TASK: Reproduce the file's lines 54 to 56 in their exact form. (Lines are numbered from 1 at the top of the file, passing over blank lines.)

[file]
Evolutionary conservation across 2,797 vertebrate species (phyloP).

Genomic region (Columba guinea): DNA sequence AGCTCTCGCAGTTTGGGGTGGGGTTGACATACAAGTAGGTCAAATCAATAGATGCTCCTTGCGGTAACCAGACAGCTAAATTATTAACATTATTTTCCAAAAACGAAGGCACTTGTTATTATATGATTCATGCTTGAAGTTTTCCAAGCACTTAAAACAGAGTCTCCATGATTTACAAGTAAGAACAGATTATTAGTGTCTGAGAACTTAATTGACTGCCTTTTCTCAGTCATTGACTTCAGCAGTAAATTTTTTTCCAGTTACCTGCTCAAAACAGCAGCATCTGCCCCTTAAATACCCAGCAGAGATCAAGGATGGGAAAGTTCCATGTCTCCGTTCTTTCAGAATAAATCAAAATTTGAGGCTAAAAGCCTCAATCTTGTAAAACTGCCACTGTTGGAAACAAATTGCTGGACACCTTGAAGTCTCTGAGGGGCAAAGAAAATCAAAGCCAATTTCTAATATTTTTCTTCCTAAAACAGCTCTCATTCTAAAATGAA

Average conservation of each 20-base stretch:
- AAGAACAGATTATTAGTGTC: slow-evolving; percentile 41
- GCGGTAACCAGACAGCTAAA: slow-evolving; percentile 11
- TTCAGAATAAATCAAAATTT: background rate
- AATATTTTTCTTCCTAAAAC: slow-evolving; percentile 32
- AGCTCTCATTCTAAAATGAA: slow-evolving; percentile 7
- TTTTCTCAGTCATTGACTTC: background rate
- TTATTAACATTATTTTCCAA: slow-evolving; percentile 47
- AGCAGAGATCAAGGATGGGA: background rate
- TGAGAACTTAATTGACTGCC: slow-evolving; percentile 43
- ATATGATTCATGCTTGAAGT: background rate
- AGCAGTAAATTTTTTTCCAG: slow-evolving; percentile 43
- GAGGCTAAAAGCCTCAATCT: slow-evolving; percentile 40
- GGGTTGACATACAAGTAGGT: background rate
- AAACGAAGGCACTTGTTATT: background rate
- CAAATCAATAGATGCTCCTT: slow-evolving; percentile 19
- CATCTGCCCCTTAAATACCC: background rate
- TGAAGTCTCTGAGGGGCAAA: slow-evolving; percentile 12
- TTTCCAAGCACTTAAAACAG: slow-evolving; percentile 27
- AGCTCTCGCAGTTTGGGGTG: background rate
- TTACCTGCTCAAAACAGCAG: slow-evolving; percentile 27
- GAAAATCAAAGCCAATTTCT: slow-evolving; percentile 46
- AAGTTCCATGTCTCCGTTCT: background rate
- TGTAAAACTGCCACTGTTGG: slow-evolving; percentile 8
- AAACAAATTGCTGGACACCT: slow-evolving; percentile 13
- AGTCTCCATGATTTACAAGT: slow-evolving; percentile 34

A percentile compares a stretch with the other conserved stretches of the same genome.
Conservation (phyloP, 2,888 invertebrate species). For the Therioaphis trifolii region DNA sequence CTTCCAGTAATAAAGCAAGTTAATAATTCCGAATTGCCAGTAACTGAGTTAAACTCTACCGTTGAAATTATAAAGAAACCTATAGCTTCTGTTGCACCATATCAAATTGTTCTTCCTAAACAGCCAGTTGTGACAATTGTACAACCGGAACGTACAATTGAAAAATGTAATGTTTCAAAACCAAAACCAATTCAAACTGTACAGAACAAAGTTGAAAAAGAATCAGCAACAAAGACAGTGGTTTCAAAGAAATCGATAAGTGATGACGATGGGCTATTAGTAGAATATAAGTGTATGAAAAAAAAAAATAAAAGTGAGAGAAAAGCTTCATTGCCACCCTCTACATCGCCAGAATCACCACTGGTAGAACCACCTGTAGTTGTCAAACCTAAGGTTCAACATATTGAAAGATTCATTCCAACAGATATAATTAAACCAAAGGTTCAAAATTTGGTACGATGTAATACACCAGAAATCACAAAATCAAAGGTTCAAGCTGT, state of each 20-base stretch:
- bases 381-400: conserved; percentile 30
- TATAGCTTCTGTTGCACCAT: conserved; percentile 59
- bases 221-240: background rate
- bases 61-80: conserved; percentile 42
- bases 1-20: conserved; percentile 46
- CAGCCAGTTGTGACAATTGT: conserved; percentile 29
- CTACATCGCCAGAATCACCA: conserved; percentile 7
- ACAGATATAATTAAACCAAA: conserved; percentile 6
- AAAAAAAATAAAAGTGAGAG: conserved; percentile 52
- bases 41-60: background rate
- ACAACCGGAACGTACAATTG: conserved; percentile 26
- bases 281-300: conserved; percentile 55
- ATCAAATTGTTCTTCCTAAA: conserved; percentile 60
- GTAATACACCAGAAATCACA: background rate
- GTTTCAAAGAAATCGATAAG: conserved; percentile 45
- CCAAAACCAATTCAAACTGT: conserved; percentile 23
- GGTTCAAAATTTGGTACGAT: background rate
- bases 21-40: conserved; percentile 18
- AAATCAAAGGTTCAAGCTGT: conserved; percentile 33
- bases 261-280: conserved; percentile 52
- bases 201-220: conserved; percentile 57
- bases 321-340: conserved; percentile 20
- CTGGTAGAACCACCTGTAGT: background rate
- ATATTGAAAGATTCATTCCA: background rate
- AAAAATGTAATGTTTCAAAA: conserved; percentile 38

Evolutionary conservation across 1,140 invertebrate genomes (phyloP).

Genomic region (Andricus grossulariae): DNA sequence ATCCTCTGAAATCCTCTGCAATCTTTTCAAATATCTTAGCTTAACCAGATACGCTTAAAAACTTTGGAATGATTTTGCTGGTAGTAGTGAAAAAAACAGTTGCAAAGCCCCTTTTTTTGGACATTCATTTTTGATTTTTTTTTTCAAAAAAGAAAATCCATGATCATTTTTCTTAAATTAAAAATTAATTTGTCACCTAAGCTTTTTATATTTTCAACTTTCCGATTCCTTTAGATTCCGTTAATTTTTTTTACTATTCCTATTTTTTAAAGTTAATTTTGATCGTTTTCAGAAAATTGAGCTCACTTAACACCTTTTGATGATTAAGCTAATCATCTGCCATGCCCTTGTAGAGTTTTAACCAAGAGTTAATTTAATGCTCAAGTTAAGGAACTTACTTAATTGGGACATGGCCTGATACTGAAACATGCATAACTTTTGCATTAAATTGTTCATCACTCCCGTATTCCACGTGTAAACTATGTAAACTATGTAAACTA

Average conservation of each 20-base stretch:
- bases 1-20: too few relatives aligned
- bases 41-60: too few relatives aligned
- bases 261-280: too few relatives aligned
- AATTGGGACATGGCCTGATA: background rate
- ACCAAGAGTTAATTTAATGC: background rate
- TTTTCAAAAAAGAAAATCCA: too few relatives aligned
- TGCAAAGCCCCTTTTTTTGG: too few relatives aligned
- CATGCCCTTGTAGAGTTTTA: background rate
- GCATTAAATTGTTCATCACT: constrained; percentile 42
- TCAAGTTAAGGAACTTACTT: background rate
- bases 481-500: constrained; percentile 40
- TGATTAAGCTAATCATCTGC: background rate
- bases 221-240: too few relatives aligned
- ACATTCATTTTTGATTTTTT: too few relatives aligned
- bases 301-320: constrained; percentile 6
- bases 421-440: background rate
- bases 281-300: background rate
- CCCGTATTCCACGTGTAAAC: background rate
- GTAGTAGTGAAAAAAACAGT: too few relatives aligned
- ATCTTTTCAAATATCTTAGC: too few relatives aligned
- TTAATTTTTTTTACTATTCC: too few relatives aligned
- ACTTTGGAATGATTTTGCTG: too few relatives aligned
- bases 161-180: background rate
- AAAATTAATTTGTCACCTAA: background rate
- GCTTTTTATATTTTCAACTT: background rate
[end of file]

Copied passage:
- ATATTGAAAGATTCATTCCA: background rate
- AAAAATGTAATGTTTCAAAA: conserved; percentile 38

Evolutionary conservation across 1,140 invertebrate genomes (phyloP).